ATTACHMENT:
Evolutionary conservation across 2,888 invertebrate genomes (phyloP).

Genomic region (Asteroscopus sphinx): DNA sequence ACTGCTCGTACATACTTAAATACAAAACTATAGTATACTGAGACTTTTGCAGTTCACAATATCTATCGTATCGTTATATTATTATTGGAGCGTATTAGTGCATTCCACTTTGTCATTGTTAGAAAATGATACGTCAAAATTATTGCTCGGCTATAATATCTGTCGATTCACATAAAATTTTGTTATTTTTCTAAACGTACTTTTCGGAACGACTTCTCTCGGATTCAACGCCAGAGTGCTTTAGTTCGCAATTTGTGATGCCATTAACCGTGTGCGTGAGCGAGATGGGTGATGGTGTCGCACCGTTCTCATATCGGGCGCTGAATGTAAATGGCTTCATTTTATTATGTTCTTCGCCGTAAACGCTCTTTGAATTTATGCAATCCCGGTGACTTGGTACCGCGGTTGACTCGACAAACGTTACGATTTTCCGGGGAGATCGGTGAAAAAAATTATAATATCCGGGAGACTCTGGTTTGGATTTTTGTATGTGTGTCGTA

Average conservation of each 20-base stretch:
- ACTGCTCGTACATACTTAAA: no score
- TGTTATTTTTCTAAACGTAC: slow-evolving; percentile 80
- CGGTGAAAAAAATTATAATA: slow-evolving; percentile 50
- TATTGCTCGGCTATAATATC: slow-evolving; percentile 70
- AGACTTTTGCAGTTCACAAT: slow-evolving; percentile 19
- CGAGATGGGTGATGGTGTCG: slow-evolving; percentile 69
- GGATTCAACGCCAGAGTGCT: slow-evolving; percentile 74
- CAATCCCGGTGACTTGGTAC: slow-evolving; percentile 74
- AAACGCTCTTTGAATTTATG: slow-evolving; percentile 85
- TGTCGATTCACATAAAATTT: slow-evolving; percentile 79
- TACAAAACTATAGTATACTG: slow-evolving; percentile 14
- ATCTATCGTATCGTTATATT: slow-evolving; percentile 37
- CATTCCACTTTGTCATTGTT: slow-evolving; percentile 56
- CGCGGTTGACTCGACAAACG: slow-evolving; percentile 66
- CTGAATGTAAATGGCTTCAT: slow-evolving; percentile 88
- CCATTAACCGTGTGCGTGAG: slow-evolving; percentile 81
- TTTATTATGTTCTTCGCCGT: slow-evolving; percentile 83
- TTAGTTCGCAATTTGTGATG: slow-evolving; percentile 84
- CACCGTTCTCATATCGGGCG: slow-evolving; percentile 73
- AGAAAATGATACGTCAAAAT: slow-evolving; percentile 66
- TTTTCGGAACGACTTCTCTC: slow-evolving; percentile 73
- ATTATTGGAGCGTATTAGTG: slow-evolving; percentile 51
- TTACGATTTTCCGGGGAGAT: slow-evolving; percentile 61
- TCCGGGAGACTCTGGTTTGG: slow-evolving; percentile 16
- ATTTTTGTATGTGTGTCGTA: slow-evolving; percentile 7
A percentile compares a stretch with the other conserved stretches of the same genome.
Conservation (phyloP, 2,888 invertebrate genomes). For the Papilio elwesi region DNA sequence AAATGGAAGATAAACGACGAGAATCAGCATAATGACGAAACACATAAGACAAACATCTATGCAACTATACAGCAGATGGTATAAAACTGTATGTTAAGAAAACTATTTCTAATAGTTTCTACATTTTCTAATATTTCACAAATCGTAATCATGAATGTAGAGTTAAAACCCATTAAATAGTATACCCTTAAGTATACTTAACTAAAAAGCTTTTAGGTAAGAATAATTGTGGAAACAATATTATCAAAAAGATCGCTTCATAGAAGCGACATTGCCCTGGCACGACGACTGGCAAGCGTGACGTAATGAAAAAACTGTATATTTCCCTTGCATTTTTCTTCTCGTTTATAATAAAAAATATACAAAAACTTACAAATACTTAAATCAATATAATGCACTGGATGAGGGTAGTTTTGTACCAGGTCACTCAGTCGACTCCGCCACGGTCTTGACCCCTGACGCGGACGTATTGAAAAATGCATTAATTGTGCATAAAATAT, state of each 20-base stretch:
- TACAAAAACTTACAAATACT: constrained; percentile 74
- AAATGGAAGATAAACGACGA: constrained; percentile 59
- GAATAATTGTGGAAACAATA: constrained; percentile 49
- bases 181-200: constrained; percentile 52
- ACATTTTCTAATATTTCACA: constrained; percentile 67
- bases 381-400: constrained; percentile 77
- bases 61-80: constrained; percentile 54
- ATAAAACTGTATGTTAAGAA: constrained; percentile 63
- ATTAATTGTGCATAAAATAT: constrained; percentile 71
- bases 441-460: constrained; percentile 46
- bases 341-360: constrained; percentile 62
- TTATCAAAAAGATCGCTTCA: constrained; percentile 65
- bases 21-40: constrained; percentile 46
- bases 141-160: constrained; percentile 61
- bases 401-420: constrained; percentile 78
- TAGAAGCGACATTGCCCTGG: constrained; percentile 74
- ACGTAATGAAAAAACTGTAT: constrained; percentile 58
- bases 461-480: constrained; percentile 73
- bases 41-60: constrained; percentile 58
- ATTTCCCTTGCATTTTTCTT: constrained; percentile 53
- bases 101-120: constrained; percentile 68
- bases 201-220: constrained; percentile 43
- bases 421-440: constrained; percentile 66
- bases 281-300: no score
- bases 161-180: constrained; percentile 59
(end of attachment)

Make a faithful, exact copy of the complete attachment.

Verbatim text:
Evolutionary conservation across 2,888 invertebrate genomes (phyloP).

Genomic region (Asteroscopus sphinx): DNA sequence ACTGCTCGTACATACTTAAATACAAAACTATAGTATACTGAGACTTTTGCAGTTCACAATATCTATCGTATCGTTATATTATTATTGGAGCGTATTAGTGCATTCCACTTTGTCATTGTTAGAAAATGATACGTCAAAATTATTGCTCGGCTATAATATCTGTCGATTCACATAAAATTTTGTTATTTTTCTAAACGTACTTTTCGGAACGACTTCTCTCGGATTCAACGCCAGAGTGCTTTAGTTCGCAATTTGTGATGCCATTAACCGTGTGCGTGAGCGAGATGGGTGATGGTGTCGCACCGTTCTCATATCGGGCGCTGAATGTAAATGGCTTCATTTTATTATGTTCTTCGCCGTAAACGCTCTTTGAATTTATGCAATCCCGGTGACTTGGTACCGCGGTTGACTCGACAAACGTTACGATTTTCCGGGGAGATCGGTGAAAAAAATTATAATATCCGGGAGACTCTGGTTTGGATTTTTGTATGTGTGTCGTA

Average conservation of each 20-base stretch:
- ACTGCTCGTACATACTTAAA: no score
- TGTTATTTTTCTAAACGTAC: slow-evolving; percentile 80
- CGGTGAAAAAAATTATAATA: slow-evolving; percentile 50
- TATTGCTCGGCTATAATATC: slow-evolving; percentile 70
- AGACTTTTGCAGTTCACAAT: slow-evolving; percentile 19
- CGAGATGGGTGATGGTGTCG: slow-evolving; percentile 69
- GGATTCAACGCCAGAGTGCT: slow-evolving; percentile 74
- CAATCCCGGTGACTTGGTAC: slow-evolving; percentile 74
- AAACGCTCTTTGAATTTATG: slow-evolving; percentile 85
- TGTCGATTCACATAAAATTT: slow-evolving; percentile 79
- TACAAAACTATAGTATACTG: slow-evolving; percentile 14
- ATCTATCGTATCGTTATATT: slow-evolving; percentile 37
- CATTCCACTTTGTCATTGTT: slow-evolving; percentile 56
- CGCGGTTGACTCGACAAACG: slow-evolving; percentile 66
- CTGAATGTAAATGGCTTCAT: slow-evolving; percentile 88
- CCATTAACCGTGTGCGTGAG: slow-evolving; percentile 81
- TTTATTATGTTCTTCGCCGT: slow-evolving; percentile 83
- TTAGTTCGCAATTTGTGATG: slow-evolving; percentile 84
- CACCGTTCTCATATCGGGCG: slow-evolving; percentile 73
- AGAAAATGATACGTCAAAAT: slow-evolving; percentile 66
- TTTTCGGAACGACTTCTCTC: slow-evolving; percentile 73
- ATTATTGGAGCGTATTAGTG: slow-evolving; percentile 51
- TTACGATTTTCCGGGGAGAT: slow-evolving; percentile 61
- TCCGGGAGACTCTGGTTTGG: slow-evolving; percentile 16
- ATTTTTGTATGTGTGTCGTA: slow-evolving; percentile 7
A percentile compares a stretch with the other conserved stretches of the same genome.
Conservation (phyloP, 2,888 invertebrate genomes). For the Papilio elwesi region DNA sequence AAATGGAAGATAAACGACGAGAATCAGCATAATGACGAAACACATAAGACAAACATCTATGCAACTATACAGCAGATGGTATAAAACTGTATGTTAAGAAAACTATTTCTAATAGTTTCTACATTTTCTAATATTTCACAAATCGTAATCATGAATGTAGAGTTAAAACCCATTAAATAGTATACCCTTAAGTATACTTAACTAAAAAGCTTTTAGGTAAGAATAATTGTGGAAACAATATTATCAAAAAGATCGCTTCATAGAAGCGACATTGCCCTGGCACGACGACTGGCAAGCGTGACGTAATGAAAAAACTGTATATTTCCCTTGCATTTTTCTTCTCGTTTATAATAAAAAATATACAAAAACTTACAAATACTTAAATCAATATAATGCACTGGATGAGGGTAGTTTTGTACCAGGTCACTCAGTCGACTCCGCCACGGTCTTGACCCCTGACGCGGACGTATTGAAAAATGCATTAATTGTGCATAAAATAT, state of each 20-base stretch:
- TACAAAAACTTACAAATACT: constrained; percentile 74
- AAATGGAAGATAAACGACGA: constrained; percentile 59
- GAATAATTGTGGAAACAATA: constrained; percentile 49
- bases 181-200: constrained; percentile 52
- ACATTTTCTAATATTTCACA: constrained; percentile 67
- bases 381-400: constrained; percentile 77
- bases 61-80: constrained; percentile 54
- ATAAAACTGTATGTTAAGAA: constrained; percentile 63
- ATTAATTGTGCATAAAATAT: constrained; percentile 71
- bases 441-460: constrained; percentile 46
- bases 341-360: constrained; percentile 62
- TTATCAAAAAGATCGCTTCA: constrained; percentile 65
- bases 21-40: constrained; percentile 46
- bases 141-160: constrained; percentile 61
- bases 401-420: constrained; percentile 78
- TAGAAGCGACATTGCCCTGG: constrained; percentile 74
- ACGTAATGAAAAAACTGTAT: constrained; percentile 58
- bases 461-480: constrained; percentile 73
- bases 41-60: constrained; percentile 58
- ATTTCCCTTGCATTTTTCTT: constrained; percentile 53
- bases 101-120: constrained; percentile 68
- bases 201-220: constrained; percentile 43
- bases 421-440: constrained; percentile 66
- bases 281-300: no score
- bases 161-180: constrained; percentile 59